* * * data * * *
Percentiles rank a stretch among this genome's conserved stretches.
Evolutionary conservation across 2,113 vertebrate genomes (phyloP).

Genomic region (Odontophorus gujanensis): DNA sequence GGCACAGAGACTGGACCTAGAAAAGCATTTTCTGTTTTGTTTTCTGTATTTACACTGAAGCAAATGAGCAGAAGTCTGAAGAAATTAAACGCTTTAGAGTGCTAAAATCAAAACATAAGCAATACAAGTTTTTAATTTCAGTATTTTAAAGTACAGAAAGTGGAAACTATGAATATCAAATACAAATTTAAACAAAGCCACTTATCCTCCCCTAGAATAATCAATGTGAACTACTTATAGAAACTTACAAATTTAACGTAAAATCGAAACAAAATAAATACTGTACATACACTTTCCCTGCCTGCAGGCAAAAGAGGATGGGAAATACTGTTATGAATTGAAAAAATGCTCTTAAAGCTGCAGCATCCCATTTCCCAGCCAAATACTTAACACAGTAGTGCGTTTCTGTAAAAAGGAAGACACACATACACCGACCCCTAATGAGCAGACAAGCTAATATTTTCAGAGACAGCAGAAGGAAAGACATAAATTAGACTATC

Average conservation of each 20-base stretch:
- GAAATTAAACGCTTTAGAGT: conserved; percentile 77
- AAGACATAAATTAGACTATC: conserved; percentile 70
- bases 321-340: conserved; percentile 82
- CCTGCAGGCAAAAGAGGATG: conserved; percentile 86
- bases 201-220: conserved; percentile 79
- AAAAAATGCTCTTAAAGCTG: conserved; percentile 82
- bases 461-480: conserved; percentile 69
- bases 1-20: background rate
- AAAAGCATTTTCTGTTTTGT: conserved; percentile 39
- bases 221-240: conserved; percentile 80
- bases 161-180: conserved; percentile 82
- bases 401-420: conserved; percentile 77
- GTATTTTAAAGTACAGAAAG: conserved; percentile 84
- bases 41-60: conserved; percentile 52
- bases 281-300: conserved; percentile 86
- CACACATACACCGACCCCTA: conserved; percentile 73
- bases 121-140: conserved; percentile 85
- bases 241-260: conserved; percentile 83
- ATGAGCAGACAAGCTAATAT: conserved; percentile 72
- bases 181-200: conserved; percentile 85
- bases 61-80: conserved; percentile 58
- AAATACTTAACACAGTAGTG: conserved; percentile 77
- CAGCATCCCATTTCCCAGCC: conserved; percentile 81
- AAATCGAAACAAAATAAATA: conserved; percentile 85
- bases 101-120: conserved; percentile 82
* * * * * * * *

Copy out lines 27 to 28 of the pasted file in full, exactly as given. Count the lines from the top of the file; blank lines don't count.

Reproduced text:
- CAGCATCCCATTTCCCAGCC: conserved; percentile 81
- AAATCGAAACAAAATAAATA: conserved; percentile 85